Monday, December 31, 2012

Now this is rich

I thought the whole point of betting on predictions was to weed out BS and test theories.

Now when people actually propose that some of that actually goes on Bryan Caplan - a big advocate of economic blog betting - finds it "frankly deplorable" and calls it "cackling with glee" instead of... you know... just hoping that betting will do what you all think it will do.



  1. "Bayes's Rule!? We don't need no stinking Bayes's Rule!!"


  2. Thus one learns no one is ever wrong, only "early".

  3. I don't think you're reading Bryan correctly here. He is clearly admonishing the less-than-gentlemanly conduct of some commentators, not their desire to see Bob Murphy change his mind. He even quotes the line from his "Bettor's Oat" about treating his opponent honorably. And on that point, he is quite right. While Paul Krugman and Brad De Long may be correct in using the bet to try to change Bob Murphy's mind, their posts on the matter don't seem to have been exemplars of courtesy. They seem too eager to attribute any disagreement by Bob Murphy to intellectual dishonesty or closed-mindedness as opposed to the fact that there are multiple explanations available to Bob Murphy to revise his views with.

    Also, I don't think the idea of betting is that if you loose, you immediately drop your theory in favor of your opponent's. (Much less some third-party's theory as Brad De Long is suggesting Bob Murphy do) If that were the case, Bob Murphy and David Henderson could have bet with each other that the loser would stop blogging and sit at the winner's feet for 5 years in order to gain enlightenment. The idea of betting is that it gives you a more concrete reason to try to get things right before you make the bet. The fact that you bet on a particular piece of data doesn't in and of itself give that piece of data more weight when evaluating your theory. (Relative to the baseline of looking at your theory and the data that is.) It's all about the incentives.

    1. re: "Also, I don't think the idea of betting is that if you loose, you immediately drop your theory in favor of your opponent's"

      I am constantly amazed at how seriously people take DeLong's hyperbole. I do not think there is any expectation of actually chanting Krugman's name. Brad has recognized valuable contributions in the past. The point is, will Bob revisit any of it?

      Brad also did not actually think the people he was highlighting were the "stupidest people in the world".

      I think Bryan is being ridiculous if he thinks there's anything discourteous about these posts. They were very reasonable and for me at least Bryan's betting enthusiasm loses a lot of credibility with complaints like this.

    2. I do not think there is any expectation of actually chanting Krugman's name.

      I think Bob actually chants Krugman's name in Voodoo rituals on a regular basis anyways. ;)

      I do realize that DeLong is being hyperbolic. I don't think there is anything discourteous about telling Bob Murphy he needs to change his world view and adopt Krugman's. My comments regarding courtesy have to do with Krugman (DeLong made a similar comment but I admit that it has some other more charitable interpretations) implying that Bob Murphy believes what he believes because he is close-minded, stubborn or intellectually dishonest. "Being willing to learn matters. Unfortunately, that willingness seems absent from many people who consider themselves economic experts."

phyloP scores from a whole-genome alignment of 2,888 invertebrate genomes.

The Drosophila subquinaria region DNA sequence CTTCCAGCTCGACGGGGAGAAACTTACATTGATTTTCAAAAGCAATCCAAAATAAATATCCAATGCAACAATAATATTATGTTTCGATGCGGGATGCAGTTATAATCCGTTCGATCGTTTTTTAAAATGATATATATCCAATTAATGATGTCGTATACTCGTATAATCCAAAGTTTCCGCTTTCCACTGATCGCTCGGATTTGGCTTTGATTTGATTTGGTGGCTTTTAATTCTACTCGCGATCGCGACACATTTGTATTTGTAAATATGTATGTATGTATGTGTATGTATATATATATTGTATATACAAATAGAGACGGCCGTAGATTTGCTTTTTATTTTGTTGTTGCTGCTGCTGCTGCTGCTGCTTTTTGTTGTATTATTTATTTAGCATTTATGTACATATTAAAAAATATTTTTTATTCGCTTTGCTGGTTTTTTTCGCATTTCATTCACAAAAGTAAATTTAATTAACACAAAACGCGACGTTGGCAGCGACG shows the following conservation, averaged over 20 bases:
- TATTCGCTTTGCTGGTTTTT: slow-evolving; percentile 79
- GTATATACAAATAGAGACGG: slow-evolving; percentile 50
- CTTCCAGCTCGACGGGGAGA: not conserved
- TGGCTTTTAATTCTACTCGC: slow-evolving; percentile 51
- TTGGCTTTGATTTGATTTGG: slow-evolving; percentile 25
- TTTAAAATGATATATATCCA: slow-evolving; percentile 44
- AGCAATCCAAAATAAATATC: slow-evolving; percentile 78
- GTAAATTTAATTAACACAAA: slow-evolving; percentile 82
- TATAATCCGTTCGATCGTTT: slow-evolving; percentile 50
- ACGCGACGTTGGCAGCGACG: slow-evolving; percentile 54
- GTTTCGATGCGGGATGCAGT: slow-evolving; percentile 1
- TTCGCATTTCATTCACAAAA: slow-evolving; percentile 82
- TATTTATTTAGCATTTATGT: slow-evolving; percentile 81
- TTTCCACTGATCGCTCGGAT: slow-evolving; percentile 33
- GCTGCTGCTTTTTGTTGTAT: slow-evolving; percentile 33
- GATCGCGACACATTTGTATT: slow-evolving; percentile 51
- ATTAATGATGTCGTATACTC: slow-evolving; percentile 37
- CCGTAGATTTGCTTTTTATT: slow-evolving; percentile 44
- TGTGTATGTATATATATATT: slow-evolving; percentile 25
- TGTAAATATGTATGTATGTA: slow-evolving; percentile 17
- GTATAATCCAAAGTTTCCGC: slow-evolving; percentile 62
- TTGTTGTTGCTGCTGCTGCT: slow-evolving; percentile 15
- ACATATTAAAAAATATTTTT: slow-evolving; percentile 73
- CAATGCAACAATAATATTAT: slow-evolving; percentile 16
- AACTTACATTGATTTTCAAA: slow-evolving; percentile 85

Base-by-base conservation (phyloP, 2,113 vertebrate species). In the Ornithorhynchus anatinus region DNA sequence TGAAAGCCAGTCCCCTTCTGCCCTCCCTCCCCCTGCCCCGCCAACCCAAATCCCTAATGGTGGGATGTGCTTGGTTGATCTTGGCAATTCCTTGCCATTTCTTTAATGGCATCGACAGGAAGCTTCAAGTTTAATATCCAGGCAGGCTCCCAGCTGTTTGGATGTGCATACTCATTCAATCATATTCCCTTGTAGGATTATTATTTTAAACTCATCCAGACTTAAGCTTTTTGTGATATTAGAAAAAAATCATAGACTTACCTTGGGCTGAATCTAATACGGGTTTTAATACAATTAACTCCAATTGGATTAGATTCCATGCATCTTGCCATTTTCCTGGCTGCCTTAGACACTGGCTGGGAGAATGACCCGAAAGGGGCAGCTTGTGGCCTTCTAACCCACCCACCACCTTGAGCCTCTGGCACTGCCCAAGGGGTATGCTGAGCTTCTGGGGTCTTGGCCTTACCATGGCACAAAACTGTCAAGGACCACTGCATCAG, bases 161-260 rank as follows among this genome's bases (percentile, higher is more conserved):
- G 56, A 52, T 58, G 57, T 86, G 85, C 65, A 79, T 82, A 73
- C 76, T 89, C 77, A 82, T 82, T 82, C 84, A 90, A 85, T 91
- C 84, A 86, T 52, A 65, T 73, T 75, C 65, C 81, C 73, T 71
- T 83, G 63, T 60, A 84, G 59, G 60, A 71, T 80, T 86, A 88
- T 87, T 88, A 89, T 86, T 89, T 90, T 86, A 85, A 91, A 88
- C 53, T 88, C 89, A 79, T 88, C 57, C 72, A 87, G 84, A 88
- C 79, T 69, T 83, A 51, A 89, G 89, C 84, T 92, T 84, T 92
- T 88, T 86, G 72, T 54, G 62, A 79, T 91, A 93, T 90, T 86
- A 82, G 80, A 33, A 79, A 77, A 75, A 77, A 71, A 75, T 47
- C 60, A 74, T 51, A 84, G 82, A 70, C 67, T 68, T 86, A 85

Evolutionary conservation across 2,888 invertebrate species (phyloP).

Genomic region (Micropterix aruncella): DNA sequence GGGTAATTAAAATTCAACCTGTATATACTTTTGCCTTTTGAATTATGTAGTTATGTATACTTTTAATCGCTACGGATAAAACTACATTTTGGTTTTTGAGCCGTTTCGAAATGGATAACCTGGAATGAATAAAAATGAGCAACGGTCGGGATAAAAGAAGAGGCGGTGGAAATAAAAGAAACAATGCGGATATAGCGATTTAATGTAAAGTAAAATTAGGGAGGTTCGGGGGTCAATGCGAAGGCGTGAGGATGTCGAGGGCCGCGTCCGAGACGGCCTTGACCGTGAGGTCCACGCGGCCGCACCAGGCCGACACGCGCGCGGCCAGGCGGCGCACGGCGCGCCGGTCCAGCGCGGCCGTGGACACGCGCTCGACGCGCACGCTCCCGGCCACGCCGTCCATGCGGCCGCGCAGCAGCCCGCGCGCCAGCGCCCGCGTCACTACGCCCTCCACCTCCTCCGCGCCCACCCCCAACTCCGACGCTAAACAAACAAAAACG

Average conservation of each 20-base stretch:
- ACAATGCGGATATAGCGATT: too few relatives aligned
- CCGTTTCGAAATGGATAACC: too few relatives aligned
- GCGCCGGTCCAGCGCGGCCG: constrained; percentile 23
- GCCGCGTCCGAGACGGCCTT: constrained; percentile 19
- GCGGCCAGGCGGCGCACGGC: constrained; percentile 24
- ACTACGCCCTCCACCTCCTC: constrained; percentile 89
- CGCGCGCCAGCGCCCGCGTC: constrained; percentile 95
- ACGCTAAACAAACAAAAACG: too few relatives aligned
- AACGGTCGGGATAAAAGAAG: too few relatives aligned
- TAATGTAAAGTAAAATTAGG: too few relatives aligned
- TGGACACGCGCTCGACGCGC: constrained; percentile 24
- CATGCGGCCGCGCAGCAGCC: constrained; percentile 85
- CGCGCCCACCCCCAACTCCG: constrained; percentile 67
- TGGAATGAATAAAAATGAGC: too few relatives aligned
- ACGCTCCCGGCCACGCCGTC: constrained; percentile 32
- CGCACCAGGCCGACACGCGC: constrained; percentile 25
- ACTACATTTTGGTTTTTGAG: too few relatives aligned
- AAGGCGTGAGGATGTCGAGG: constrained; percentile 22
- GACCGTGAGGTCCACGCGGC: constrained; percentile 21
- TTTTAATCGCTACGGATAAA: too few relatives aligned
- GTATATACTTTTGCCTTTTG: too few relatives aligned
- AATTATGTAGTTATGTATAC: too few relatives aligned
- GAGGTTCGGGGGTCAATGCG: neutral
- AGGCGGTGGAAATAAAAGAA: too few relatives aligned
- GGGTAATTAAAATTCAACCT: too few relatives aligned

Perhaps I'm naive or foolish, but I think it would be possible for Brad DeLong and Paul Krugman to tell Bob Murphy that this latest data-point is evidence of him being wrong without implying that disagreement with them is a sign of being unwilling to learn rather than a sign of having found an alternative reasonable explanation for that latest data-point.

    3. I always knew that Krugman was the head of some religious group. All hail Krugman!! All hail Krugman!!

      PrometheeFeu: Well, it is somewhat deeper than that; if your description is accurate basically Krugman is arguing that he can see inside Bob Murphy's head and tell you exactly what his motivations are. Which is frankly a non-sense claim (but one which pundits - and I emphasize the term pundits here - like to throw against the wall to see which walls it will stick to for some reason).

    4. I think it's a simple case of Krugman being fanatical and concluding that the only options are agreeing with him, ignorance, stupidity and dishonesty. That's basically the same reason I don't read Don Boudreaux much anymore and that's also why I liked the concept of the ideological Turing test. Once you can really walk through somebody else's argument, you'll often realize that even if you think they are dead wrong, they are not necessarily stupid, ignorant or liars. They might just have a different view of the same information you're looking at.

    5. PrometheeFeu,

      I like how you put things. I can agree with that. Yeah, looking at Cafe Hayek (which is mostly a Don Boudreaux outfit anymore from what I can tell) often makes me feel naughty.

      Hume in his political writings repeatedly makes the point that political viewpoints are opinion largely based on our imagination - that's as true today IMO as it was in the 18th century. That way of seeing things should make one as skeptical of your own viewpoints as that of anyone else.

  4. Ahh, I'm with Pro here. Your reading here is way, way off here.


All anonymous comments will be deleted. Consistent pseudonyms are fine.